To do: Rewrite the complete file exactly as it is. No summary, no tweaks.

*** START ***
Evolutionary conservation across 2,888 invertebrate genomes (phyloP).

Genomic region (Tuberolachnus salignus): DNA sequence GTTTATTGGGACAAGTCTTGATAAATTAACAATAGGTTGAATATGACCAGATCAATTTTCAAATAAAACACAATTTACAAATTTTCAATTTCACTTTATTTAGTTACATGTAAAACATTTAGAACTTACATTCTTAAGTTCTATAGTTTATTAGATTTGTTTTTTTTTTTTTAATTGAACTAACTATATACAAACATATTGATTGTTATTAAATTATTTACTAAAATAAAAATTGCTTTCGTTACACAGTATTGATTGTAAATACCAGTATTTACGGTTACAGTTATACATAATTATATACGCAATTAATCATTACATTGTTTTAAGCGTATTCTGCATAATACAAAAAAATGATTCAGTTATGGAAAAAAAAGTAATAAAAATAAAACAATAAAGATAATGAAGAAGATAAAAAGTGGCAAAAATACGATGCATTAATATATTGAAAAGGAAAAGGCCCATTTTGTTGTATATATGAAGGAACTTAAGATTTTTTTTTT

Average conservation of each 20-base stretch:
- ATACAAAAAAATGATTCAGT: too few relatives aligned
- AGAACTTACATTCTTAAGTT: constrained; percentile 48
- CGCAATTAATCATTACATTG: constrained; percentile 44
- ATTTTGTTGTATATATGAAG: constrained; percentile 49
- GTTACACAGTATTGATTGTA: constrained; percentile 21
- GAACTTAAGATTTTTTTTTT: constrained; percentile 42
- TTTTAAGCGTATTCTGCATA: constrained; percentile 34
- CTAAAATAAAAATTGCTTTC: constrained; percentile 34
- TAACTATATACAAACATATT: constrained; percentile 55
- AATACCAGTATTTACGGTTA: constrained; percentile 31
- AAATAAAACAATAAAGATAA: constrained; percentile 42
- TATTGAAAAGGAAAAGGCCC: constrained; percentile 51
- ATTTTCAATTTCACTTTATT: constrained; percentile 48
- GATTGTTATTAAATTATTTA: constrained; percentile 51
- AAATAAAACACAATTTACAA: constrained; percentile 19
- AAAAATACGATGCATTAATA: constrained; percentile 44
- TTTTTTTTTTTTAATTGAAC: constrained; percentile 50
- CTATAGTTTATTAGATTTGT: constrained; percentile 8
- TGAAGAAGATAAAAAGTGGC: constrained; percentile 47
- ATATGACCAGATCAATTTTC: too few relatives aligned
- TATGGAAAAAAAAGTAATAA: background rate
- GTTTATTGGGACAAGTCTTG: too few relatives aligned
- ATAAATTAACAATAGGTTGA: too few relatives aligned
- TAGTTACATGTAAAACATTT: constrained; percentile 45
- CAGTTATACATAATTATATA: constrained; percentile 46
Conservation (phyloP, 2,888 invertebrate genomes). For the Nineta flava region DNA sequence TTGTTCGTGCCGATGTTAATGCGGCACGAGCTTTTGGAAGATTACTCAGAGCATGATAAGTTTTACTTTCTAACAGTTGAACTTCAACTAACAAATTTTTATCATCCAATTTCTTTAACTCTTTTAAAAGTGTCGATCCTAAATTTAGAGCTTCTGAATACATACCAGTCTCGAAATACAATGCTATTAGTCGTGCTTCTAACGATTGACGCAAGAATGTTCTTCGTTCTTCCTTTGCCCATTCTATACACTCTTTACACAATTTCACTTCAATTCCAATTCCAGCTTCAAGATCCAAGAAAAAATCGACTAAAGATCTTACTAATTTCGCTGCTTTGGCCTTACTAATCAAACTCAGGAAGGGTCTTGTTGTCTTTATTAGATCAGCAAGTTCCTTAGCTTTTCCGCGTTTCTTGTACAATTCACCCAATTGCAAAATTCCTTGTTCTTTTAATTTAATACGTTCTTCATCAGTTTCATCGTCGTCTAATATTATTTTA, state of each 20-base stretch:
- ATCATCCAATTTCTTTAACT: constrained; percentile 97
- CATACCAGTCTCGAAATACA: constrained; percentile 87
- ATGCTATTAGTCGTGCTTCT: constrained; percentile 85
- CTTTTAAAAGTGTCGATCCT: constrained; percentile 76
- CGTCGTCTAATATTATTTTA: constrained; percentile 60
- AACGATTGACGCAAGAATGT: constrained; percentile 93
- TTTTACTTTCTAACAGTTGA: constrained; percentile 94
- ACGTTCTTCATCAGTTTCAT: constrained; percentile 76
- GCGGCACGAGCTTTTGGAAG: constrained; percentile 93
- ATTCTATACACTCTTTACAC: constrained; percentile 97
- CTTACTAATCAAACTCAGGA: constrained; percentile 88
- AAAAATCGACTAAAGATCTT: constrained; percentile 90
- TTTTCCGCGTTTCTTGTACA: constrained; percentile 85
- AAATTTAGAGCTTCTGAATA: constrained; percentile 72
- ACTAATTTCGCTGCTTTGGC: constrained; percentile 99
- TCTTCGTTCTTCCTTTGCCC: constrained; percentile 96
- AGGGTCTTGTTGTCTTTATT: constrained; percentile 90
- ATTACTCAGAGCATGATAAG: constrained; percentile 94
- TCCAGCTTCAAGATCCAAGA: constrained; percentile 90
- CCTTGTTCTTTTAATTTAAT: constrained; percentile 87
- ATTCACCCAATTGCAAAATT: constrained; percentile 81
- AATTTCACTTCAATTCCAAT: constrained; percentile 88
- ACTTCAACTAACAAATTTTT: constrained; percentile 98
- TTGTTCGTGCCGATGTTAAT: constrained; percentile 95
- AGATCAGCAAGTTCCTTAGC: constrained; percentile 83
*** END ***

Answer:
Evolutionary conservation across 2,888 invertebrate genomes (phyloP).

Genomic region (Tuberolachnus salignus): DNA sequence GTTTATTGGGACAAGTCTTGATAAATTAACAATAGGTTGAATATGACCAGATCAATTTTCAAATAAAACACAATTTACAAATTTTCAATTTCACTTTATTTAGTTACATGTAAAACATTTAGAACTTACATTCTTAAGTTCTATAGTTTATTAGATTTGTTTTTTTTTTTTTAATTGAACTAACTATATACAAACATATTGATTGTTATTAAATTATTTACTAAAATAAAAATTGCTTTCGTTACACAGTATTGATTGTAAATACCAGTATTTACGGTTACAGTTATACATAATTATATACGCAATTAATCATTACATTGTTTTAAGCGTATTCTGCATAATACAAAAAAATGATTCAGTTATGGAAAAAAAAGTAATAAAAATAAAACAATAAAGATAATGAAGAAGATAAAAAGTGGCAAAAATACGATGCATTAATATATTGAAAAGGAAAAGGCCCATTTTGTTGTATATATGAAGGAACTTAAGATTTTTTTTTT

Average conservation of each 20-base stretch:
- ATACAAAAAAATGATTCAGT: too few relatives aligned
- AGAACTTACATTCTTAAGTT: constrained; percentile 48
- CGCAATTAATCATTACATTG: constrained; percentile 44
- ATTTTGTTGTATATATGAAG: constrained; percentile 49
- GTTACACAGTATTGATTGTA: constrained; percentile 21
- GAACTTAAGATTTTTTTTTT: constrained; percentile 42
- TTTTAAGCGTATTCTGCATA: constrained; percentile 34
- CTAAAATAAAAATTGCTTTC: constrained; percentile 34
- TAACTATATACAAACATATT: constrained; percentile 55
- AATACCAGTATTTACGGTTA: constrained; percentile 31
- AAATAAAACAATAAAGATAA: constrained; percentile 42
- TATTGAAAAGGAAAAGGCCC: constrained; percentile 51
- ATTTTCAATTTCACTTTATT: constrained; percentile 48
- GATTGTTATTAAATTATTTA: constrained; percentile 51
- AAATAAAACACAATTTACAA: constrained; percentile 19
- AAAAATACGATGCATTAATA: constrained; percentile 44
- TTTTTTTTTTTTAATTGAAC: constrained; percentile 50
- CTATAGTTTATTAGATTTGT: constrained; percentile 8
- TGAAGAAGATAAAAAGTGGC: constrained; percentile 47
- ATATGACCAGATCAATTTTC: too few relatives aligned
- TATGGAAAAAAAAGTAATAA: background rate
- GTTTATTGGGACAAGTCTTG: too few relatives aligned
- ATAAATTAACAATAGGTTGA: too few relatives aligned
- TAGTTACATGTAAAACATTT: constrained; percentile 45
- CAGTTATACATAATTATATA: constrained; percentile 46
Conservation (phyloP, 2,888 invertebrate genomes). For the Nineta flava region DNA sequence TTGTTCGTGCCGATGTTAATGCGGCACGAGCTTTTGGAAGATTACTCAGAGCATGATAAGTTTTACTTTCTAACAGTTGAACTTCAACTAACAAATTTTTATCATCCAATTTCTTTAACTCTTTTAAAAGTGTCGATCCTAAATTTAGAGCTTCTGAATACATACCAGTCTCGAAATACAATGCTATTAGTCGTGCTTCTAACGATTGACGCAAGAATGTTCTTCGTTCTTCCTTTGCCCATTCTATACACTCTTTACACAATTTCACTTCAATTCCAATTCCAGCTTCAAGATCCAAGAAAAAATCGACTAAAGATCTTACTAATTTCGCTGCTTTGGCCTTACTAATCAAACTCAGGAAGGGTCTTGTTGTCTTTATTAGATCAGCAAGTTCCTTAGCTTTTCCGCGTTTCTTGTACAATTCACCCAATTGCAAAATTCCTTGTTCTTTTAATTTAATACGTTCTTCATCAGTTTCATCGTCGTCTAATATTATTTTA, state of each 20-base stretch:
- ATCATCCAATTTCTTTAACT: constrained; percentile 97
- CATACCAGTCTCGAAATACA: constrained; percentile 87
- ATGCTATTAGTCGTGCTTCT: constrained; percentile 85
- CTTTTAAAAGTGTCGATCCT: constrained; percentile 76
- CGTCGTCTAATATTATTTTA: constrained; percentile 60
- AACGATTGACGCAAGAATGT: constrained; percentile 93
- TTTTACTTTCTAACAGTTGA: constrained; percentile 94
- ACGTTCTTCATCAGTTTCAT: constrained; percentile 76
- GCGGCACGAGCTTTTGGAAG: constrained; percentile 93
- ATTCTATACACTCTTTACAC: constrained; percentile 97
- CTTACTAATCAAACTCAGGA: constrained; percentile 88
- AAAAATCGACTAAAGATCTT: constrained; percentile 90
- TTTTCCGCGTTTCTTGTACA: constrained; percentile 85
- AAATTTAGAGCTTCTGAATA: constrained; percentile 72
- ACTAATTTCGCTGCTTTGGC: constrained; percentile 99
- TCTTCGTTCTTCCTTTGCCC: constrained; percentile 96
- AGGGTCTTGTTGTCTTTATT: constrained; percentile 90
- ATTACTCAGAGCATGATAAG: constrained; percentile 94
- TCCAGCTTCAAGATCCAAGA: constrained; percentile 90
- CCTTGTTCTTTTAATTTAAT: constrained; percentile 87
- ATTCACCCAATTGCAAAATT: constrained; percentile 81
- AATTTCACTTCAATTCCAAT: constrained; percentile 88
- ACTTCAACTAACAAATTTTT: constrained; percentile 98
- TTGTTCGTGCCGATGTTAAT: constrained; percentile 95
- AGATCAGCAAGTTCCTTAGC: constrained; percentile 83